Cognitive Artifacts: Complementary & Competitive

Last year, I watched a thought-provoking talk from David Krakauer (president of the Santa Fe Institute), and from it I learned a mental model about tools or what he called “cognitive artifacts”. He breaks down tools into two categories, one that improves our skills when not using them, and another that diminishes our skills to complete the tasks we assign them to.

Paraphrasing a portion of the talk here:

Complementary artifacts (piano, abacus, paper maps, etc.) work with you to increase your skill such that the artifact becomes easier to use and that you become more expert without it.

Competitive artifacts (cellphones, Google Maps, ChatGPT, etc.) also get easier to use, but you become less expert without it. I’m better at using my iPhone today than I was 10 years ago, but my level of expertise has diminished in any task I assign it to (e.g. remembering phone numbers).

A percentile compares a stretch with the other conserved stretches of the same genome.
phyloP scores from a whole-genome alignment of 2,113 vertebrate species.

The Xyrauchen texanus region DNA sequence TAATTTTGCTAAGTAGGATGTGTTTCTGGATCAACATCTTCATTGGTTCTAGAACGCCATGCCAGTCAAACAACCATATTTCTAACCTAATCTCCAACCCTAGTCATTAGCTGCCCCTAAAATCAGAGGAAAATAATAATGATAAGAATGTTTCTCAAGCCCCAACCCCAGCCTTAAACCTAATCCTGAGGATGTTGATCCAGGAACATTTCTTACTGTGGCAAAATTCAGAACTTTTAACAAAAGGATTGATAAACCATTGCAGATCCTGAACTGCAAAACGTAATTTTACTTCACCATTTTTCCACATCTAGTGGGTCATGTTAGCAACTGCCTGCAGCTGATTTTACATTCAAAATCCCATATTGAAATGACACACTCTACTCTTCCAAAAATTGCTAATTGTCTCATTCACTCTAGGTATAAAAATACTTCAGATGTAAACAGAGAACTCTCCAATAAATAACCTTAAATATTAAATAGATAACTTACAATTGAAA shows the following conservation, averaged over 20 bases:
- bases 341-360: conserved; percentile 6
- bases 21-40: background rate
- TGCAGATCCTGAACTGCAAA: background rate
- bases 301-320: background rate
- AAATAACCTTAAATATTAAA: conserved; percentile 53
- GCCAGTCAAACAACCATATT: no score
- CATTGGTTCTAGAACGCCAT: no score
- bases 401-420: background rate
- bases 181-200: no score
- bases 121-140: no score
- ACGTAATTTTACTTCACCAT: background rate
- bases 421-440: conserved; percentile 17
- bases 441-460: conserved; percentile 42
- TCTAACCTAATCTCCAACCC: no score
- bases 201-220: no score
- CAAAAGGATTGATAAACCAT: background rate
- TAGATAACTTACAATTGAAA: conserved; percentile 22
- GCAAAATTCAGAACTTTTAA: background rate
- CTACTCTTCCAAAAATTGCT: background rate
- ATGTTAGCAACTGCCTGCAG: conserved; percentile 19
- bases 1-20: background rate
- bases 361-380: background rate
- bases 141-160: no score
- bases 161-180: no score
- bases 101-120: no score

We’re challenged by the limits of our own paleolithic brain, so we invest in better and better tools. The tools that we have historically created have been extraordinary in increasing our expertise when they’re not present. But we’re moving into a world where I think the danger is not an AI that will turn us into a battery, but an AI that will turn us into a jellyfish.

The tradeoff with competitive artifacts is interesting, particularly in how the consequences are becoming more visible in ourselves and in our society. It isn’t just that AI systems rely on our digital exhaust as a source of energy (turning us into a battery). It’s also that our impulsive usage of those systems will lead to atrophy and diminishment of critical thinking (turning us into a jellyfish).